CAIRO (Reuters) - Egypt’s most senior Muslim leaders on Monday denounced Washington’s move to shift the U.S. Embassy to Jerusalem from Tel Aviv, saying it amounted to a provocation for the world’s 1.5 billion Muslims.
Israeli leaders and a U.S. delegation, including Treasury Secretary Steven Mnuchin and President Donald Trump’s daughter and son-in-law, Ivanka Trump and Jared Kushner, were attending events marking the opening of the new embassy building on Monday.
The opening coincides with the 70th anniversary of Israel’s founding, which Palestinians call the Nakba, or “Catastrophe”.
The timing the U.S. Embassy move shows a preference “towards the logic of arrogance and power at the expense of the value of justice, which makes our world far from stability and peace,” Sheikh Ahmed al-Tayeb, Imam of Egypt’s al-Azhar mosque, Egypt’s highest religious authority and one of the world’s most eminent seats of Sunni Muslim learning, said in a statement.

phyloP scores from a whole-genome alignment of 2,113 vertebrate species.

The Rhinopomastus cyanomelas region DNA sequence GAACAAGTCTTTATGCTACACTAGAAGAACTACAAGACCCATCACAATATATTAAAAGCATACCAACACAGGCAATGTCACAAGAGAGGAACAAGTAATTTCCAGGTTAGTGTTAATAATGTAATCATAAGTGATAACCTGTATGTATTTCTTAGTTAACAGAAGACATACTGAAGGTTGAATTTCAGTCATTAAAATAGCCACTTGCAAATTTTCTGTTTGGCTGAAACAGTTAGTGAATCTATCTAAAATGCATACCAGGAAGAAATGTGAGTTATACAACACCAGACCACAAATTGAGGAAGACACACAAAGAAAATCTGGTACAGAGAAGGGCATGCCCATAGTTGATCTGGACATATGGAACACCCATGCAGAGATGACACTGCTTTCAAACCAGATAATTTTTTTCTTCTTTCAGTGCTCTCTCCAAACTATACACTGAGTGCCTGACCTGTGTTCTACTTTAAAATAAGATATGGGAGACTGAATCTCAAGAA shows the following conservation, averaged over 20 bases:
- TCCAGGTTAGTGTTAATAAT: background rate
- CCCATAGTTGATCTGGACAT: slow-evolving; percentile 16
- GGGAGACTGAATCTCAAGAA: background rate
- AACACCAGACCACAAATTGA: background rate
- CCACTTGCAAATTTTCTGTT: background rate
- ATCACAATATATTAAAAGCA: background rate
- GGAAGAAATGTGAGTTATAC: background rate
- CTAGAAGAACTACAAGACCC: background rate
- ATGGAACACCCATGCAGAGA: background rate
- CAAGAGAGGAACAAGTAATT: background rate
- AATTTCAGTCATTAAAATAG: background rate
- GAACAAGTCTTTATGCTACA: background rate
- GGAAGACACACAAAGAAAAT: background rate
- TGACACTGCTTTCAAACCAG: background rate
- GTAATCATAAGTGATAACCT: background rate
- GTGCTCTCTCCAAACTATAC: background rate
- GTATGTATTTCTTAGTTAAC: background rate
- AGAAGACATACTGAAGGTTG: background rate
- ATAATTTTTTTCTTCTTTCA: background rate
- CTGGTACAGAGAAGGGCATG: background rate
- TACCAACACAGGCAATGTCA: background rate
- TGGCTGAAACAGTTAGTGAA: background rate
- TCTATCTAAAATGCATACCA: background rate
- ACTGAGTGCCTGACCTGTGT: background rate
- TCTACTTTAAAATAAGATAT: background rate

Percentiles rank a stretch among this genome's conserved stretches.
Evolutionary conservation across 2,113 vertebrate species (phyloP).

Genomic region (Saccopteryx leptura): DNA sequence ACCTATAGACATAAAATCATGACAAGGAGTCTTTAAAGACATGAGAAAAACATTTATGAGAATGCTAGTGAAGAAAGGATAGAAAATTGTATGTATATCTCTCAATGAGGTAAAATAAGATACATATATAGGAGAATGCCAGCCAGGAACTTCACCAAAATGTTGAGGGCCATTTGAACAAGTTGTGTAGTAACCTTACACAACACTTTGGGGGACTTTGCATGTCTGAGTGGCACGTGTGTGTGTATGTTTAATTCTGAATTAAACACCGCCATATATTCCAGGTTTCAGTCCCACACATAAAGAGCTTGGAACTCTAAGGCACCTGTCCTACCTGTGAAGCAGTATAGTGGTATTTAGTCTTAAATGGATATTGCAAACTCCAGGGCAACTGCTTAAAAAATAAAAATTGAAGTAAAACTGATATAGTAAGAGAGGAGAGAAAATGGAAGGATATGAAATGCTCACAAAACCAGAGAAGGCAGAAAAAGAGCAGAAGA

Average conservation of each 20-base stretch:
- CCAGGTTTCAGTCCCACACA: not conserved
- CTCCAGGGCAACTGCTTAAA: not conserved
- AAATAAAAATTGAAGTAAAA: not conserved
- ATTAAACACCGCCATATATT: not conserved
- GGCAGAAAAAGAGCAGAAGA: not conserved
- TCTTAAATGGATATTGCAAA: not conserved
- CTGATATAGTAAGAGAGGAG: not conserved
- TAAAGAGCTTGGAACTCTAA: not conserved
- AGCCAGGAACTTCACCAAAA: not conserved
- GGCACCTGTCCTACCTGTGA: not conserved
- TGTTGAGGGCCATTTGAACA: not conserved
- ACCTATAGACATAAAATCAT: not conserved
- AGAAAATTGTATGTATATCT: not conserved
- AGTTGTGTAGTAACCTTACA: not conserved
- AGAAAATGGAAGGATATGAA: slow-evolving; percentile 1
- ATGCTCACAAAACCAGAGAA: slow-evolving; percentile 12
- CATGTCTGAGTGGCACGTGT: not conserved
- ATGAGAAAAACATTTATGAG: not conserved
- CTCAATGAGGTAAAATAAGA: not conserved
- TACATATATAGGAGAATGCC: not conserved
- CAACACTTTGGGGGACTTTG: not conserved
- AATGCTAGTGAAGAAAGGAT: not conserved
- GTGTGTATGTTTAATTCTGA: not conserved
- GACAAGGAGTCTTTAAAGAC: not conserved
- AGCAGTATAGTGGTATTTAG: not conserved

He said the move was “defying the feelings of 1.5 billion Muslims around the world”.
Al-Tayeb called on people and civil institutions to take all peaceful measures and actions to express “their rejection of the positions taken by countries that sided with the Zionist entity at the expense of the Arab Palestinian right,” the statement said.
Reporting by Amina Ismail; Editing by Janet Lawrence